Tuesday, August 24, 2004

Sales of Existing Homes Took a Breather in July

By A WALL STREET JOURNAL STAFF REPORTER

From The Wall Street Journal Online

Aug. 24, 2004 -- NEW YORK -- Sales of existing homes declined in July, as the resilient U.S. housing market appeared to pause for a breather as mortgage rates remained relatively low.

The National Association of Realtors said Tuesday that existing-homes sales fell 2.9% to a seasonally adjusted annual rate of 6.72 million units last month, from a downwardly revised 6.92 million unit pace in June. June resales had previously been reported at a 6.95 million annual rate, a 2.1% rise from May's record level.

"There are those that talk about price bubbles and I continue to tell you there are no price bubbles," said NAR Chief Economist David Lereah. "Prices are surging, particularly in the West, where they rose 17%. We have a supply problem ... inventories have been depleted." The group now expects U.S. sales will top 6.4 million in 2004.

The July report failed to meet Wall Street expectations. However, Mr. Lereah said July's numbers were the third best annualized rate of home resales ever and the first drop since January. Analysts had expected existing-home sales to decline 2.2% to a 6.95 million rate.

[existing-home sales]

Mortgage rates rose sharply in May and June, but have settled well below 6.0% in recent weeks to an average of 5.81% last week, according to a survey compiled by Freddie Mac. The average interest rate for a 30-year fixed-rate mortgage hovered around 6.0% for most of July, compared to an average of 6.29% in June and 6.27% in May.

"There is no reason yet to expect any further significant decline in activity; with mortgage rates back below 6% … there is little chance the housing market will weaken in the near-term," wrote Ian Shepherdson, of consulting firm High Frequency Economics, in a note to clients. "Supply is still tight too, so prices will keep rising, though perhaps at a slower rate."

In July, the inventory of existing homes on the market remained stable at 4.3 months, slightly up from a revised 4.2 months in June, the NAR said. The median home price rose to $191,300 in July, compared with a revised $191,000 in June. The average home price edged up to $244,700 from a revised average of $244,500 in June.

Sales of existing homes were down in all regions except the South, where they rose 0.4%. Home resales fell 1.4% in the Northeast, 4.8% in the Midwest, and 6.6% in the West.

Data on new-home sales will be released Wednesday by the Commerce Department. Economists surveyed by Dow Jones Newswires and CNBC expect a 2.3% decrease.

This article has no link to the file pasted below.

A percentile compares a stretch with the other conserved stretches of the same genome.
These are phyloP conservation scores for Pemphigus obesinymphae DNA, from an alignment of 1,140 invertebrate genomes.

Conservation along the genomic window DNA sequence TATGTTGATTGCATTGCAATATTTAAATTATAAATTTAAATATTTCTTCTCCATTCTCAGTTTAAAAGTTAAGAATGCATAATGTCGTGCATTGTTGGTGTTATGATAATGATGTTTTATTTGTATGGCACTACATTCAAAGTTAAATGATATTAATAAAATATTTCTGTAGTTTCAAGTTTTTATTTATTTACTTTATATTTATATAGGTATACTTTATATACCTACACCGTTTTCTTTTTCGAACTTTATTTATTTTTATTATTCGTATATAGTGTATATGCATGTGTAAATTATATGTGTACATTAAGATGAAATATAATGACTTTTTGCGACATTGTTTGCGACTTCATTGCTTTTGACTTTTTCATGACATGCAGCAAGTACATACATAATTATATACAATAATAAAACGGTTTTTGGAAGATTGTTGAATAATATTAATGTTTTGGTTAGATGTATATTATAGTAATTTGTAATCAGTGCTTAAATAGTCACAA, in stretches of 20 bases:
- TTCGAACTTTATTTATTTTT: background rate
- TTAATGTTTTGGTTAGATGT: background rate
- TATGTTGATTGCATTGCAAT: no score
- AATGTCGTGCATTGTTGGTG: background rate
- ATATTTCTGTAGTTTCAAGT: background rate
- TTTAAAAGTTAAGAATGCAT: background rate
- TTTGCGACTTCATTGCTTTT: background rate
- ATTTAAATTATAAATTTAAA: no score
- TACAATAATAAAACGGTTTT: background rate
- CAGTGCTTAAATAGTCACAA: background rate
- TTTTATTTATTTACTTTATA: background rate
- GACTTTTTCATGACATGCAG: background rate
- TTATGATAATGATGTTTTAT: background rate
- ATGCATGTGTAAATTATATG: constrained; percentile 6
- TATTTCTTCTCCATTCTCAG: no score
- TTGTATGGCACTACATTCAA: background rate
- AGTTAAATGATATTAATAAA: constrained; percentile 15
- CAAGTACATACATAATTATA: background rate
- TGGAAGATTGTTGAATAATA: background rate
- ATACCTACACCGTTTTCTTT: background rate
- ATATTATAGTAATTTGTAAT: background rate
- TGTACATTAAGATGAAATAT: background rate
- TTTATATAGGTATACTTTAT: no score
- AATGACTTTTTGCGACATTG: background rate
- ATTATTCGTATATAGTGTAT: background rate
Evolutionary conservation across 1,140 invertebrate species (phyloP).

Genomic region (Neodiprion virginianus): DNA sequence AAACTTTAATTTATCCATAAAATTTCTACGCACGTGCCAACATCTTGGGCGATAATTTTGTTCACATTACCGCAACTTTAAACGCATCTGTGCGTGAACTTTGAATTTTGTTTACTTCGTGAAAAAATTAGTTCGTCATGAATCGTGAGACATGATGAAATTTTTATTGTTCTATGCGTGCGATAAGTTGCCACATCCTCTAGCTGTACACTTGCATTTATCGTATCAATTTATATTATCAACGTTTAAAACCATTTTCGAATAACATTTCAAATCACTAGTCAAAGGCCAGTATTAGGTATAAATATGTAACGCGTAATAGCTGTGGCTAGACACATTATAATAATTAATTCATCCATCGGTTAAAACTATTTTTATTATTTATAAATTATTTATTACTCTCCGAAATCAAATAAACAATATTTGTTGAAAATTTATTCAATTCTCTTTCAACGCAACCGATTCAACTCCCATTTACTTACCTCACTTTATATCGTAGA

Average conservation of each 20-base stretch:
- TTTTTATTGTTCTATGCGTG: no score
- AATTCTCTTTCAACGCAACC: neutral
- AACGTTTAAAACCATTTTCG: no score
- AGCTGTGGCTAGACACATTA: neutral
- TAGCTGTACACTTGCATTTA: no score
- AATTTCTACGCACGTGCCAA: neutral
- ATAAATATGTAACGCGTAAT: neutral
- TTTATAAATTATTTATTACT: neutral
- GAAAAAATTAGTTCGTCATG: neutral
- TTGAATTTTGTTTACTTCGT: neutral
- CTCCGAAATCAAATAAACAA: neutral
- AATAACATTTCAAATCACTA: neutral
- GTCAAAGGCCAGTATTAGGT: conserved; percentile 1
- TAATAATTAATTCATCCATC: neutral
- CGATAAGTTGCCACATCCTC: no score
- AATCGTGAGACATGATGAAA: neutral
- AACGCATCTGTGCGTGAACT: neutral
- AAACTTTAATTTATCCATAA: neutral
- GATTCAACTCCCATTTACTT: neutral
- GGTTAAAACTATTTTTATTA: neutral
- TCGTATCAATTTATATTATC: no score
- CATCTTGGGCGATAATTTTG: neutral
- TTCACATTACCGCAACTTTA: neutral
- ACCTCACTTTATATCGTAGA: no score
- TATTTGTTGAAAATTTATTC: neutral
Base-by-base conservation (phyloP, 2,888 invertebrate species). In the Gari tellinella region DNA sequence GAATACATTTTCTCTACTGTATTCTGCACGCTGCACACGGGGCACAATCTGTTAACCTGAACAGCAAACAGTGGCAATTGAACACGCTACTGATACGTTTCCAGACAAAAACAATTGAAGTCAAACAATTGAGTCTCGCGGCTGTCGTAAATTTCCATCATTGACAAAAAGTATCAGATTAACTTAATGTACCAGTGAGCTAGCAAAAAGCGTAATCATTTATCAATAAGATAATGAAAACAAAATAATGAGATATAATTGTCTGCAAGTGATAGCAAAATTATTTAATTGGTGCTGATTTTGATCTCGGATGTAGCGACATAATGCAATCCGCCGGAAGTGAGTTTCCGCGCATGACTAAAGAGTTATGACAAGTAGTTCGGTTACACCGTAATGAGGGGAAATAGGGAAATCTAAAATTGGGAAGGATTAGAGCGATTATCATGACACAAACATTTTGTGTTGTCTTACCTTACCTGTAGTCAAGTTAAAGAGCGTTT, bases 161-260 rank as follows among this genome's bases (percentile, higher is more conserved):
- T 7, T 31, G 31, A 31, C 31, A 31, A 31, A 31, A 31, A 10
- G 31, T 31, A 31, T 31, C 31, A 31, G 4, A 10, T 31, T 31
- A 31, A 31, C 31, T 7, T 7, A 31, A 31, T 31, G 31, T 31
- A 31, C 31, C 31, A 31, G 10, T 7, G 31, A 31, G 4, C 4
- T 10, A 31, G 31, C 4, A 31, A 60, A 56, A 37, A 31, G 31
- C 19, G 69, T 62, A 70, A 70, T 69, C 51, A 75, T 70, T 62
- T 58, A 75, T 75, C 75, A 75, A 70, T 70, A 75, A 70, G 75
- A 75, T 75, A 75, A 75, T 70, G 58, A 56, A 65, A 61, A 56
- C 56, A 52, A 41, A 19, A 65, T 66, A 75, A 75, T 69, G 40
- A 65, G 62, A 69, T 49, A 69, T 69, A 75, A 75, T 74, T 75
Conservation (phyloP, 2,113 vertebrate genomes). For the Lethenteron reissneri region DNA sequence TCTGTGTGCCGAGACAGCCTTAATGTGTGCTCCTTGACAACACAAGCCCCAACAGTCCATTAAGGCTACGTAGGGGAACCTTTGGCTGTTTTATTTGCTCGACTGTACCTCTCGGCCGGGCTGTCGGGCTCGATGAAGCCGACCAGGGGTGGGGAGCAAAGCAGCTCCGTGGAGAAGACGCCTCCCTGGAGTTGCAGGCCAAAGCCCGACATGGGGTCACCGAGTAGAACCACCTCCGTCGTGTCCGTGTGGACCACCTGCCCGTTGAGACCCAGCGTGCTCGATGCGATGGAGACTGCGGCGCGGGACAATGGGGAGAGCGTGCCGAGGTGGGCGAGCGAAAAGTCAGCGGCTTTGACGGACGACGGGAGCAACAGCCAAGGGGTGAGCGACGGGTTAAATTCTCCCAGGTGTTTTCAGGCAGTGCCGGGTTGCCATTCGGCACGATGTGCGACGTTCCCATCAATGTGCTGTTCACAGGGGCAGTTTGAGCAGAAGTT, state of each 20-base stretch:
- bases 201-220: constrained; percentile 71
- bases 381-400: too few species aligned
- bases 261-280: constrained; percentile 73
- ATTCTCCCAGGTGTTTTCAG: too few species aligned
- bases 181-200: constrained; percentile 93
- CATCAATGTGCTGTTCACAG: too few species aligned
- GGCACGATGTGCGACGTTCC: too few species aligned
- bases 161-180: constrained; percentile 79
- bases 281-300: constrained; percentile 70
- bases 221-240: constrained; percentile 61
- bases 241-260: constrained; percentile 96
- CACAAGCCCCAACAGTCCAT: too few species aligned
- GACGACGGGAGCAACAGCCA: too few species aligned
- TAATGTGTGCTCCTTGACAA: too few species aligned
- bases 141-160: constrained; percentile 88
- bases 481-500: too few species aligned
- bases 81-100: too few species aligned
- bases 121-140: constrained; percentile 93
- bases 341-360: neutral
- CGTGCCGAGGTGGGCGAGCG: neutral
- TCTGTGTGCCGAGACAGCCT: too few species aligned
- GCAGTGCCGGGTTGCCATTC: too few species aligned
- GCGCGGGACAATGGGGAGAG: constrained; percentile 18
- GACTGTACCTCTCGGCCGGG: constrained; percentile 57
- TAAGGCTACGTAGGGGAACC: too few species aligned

Separately, Redbook Research's latest indicator of national retail sales shows sales down 1% in the first three weeks of August, compared with the same period in July. The report also shows seasonally adjusted sales in the month-to-date period up 1.9% from the same period in 2003. On an unadjusted basis, sales were up 1%.

The weaker tone for sales was attributed by Redbook to Hurricane Charley and the fact that "some retailers also believe that a later Labor Day holiday may be delaying back-to-school activity."

Redbook also noted "Given the large weighting of the discount stores in our model, it was this under-performance that was primarily responsible for the week's poor showing overall."

Discount giants Wal-Mart and Target have both projected weaker sales for August, with Wal-Mart revising its forecast on Monday to say it expected sales in stores open at least a year to be flat to 2% higher. An earlier company forecast had called for sales growth of 2% to 4%.

Friday, August 20, 2004

Bay Area home sales, prices decline in July

Experts say dip might portend a cooler market
Kelly Zito, Chronicle Staff Writer

Click to View

Bay Area home prices and sales last month throttled back from their record-setting pace in June, signaling what could be the start of a cooling trend in the local housing market, according to some experts.

The median price for a home in the nine Bay Area counties in July was $514,000, down 0.4 percent from July's median of $516,000.

On a month-to-month basis, sales declined 8.8 percent, with a total of 12, 862 houses and condos changing hands last month, compared with 14,104 in June, a study by DataQuick of La Jolla (San Diego County) found.

While sales and price declines between June and July are common, DataQuick researcher John Karevoll said, the housing market might be heading into a lull.

Along with feeling the effects of weaker-than-expected job growth and declining consumer confidence, demand may be weakening because low interest rates this spring accelerated sales activity, leaving fewer buyers in the summer months.

DataQuick's reports, based on filings with county recorders' offices, reflect sales initiated 30 to 60 days earlier.

"The pool of buyers may have been tapped significantly by those circumstances, which means prices may start to level off and sales might come down a bit," Karevoll said, noting that the typical sales decrease between June and July is 5.5 percent.